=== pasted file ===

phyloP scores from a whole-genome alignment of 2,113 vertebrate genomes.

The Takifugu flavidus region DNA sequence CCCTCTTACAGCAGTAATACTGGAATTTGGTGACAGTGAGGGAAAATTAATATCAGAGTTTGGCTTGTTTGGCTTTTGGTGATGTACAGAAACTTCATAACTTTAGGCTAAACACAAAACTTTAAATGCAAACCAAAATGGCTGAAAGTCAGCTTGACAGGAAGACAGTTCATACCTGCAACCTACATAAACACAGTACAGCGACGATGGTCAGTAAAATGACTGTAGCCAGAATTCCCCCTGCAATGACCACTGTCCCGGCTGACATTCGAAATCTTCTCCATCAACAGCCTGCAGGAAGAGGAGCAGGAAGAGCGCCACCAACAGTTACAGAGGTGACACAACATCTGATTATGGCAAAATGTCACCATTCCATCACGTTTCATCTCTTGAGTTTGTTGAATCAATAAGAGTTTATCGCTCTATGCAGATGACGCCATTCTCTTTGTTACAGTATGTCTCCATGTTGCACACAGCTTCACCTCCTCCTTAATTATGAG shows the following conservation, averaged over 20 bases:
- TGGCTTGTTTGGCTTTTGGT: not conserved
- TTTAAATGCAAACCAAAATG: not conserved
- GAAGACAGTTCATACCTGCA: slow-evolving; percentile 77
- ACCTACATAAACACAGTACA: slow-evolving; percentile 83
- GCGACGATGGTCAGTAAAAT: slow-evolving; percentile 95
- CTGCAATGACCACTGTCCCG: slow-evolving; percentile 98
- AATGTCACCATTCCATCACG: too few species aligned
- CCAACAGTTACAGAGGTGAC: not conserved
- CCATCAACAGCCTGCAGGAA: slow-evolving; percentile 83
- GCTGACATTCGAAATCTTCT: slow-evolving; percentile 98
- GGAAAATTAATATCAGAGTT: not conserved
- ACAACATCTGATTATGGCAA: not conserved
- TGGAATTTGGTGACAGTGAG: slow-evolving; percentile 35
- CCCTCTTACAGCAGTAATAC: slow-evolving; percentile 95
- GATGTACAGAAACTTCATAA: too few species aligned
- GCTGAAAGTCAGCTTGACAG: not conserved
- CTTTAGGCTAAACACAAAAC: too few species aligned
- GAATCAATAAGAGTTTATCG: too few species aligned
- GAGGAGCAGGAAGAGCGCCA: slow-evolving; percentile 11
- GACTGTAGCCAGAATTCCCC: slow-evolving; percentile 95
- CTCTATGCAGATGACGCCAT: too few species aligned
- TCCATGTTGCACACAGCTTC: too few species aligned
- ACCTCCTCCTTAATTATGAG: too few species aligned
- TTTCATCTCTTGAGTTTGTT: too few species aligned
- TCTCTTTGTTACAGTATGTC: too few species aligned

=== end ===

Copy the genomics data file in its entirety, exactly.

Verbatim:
phyloP scores from a whole-genome alignment of 2,113 vertebrate genomes.

The Takifugu flavidus region DNA sequence CCCTCTTACAGCAGTAATACTGGAATTTGGTGACAGTGAGGGAAAATTAATATCAGAGTTTGGCTTGTTTGGCTTTTGGTGATGTACAGAAACTTCATAACTTTAGGCTAAACACAAAACTTTAAATGCAAACCAAAATGGCTGAAAGTCAGCTTGACAGGAAGACAGTTCATACCTGCAACCTACATAAACACAGTACAGCGACGATGGTCAGTAAAATGACTGTAGCCAGAATTCCCCCTGCAATGACCACTGTCCCGGCTGACATTCGAAATCTTCTCCATCAACAGCCTGCAGGAAGAGGAGCAGGAAGAGCGCCACCAACAGTTACAGAGGTGACACAACATCTGATTATGGCAAAATGTCACCATTCCATCACGTTTCATCTCTTGAGTTTGTTGAATCAATAAGAGTTTATCGCTCTATGCAGATGACGCCATTCTCTTTGTTACAGTATGTCTCCATGTTGCACACAGCTTCACCTCCTCCTTAATTATGAG shows the following conservation, averaged over 20 bases:
- TGGCTTGTTTGGCTTTTGGT: not conserved
- TTTAAATGCAAACCAAAATG: not conserved
- GAAGACAGTTCATACCTGCA: slow-evolving; percentile 77
- ACCTACATAAACACAGTACA: slow-evolving; percentile 83
- GCGACGATGGTCAGTAAAAT: slow-evolving; percentile 95
- CTGCAATGACCACTGTCCCG: slow-evolving; percentile 98
- AATGTCACCATTCCATCACG: too few species aligned
- CCAACAGTTACAGAGGTGAC: not conserved
- CCATCAACAGCCTGCAGGAA: slow-evolving; percentile 83
- GCTGACATTCGAAATCTTCT: slow-evolving; percentile 98
- GGAAAATTAATATCAGAGTT: not conserved
- ACAACATCTGATTATGGCAA: not conserved
- TGGAATTTGGTGACAGTGAG: slow-evolving; percentile 35
- CCCTCTTACAGCAGTAATAC: slow-evolving; percentile 95
- GATGTACAGAAACTTCATAA: too few species aligned
- GCTGAAAGTCAGCTTGACAG: not conserved
- CTTTAGGCTAAACACAAAAC: too few species aligned
- GAATCAATAAGAGTTTATCG: too few species aligned
- GAGGAGCAGGAAGAGCGCCA: slow-evolving; percentile 11
- GACTGTAGCCAGAATTCCCC: slow-evolving; percentile 95
- CTCTATGCAGATGACGCCAT: too few species aligned
- TCCATGTTGCACACAGCTTC: too few species aligned
- ACCTCCTCCTTAATTATGAG: too few species aligned
- TTTCATCTCTTGAGTTTGTT: too few species aligned
- TCTCTTTGTTACAGTATGTC: too few species aligned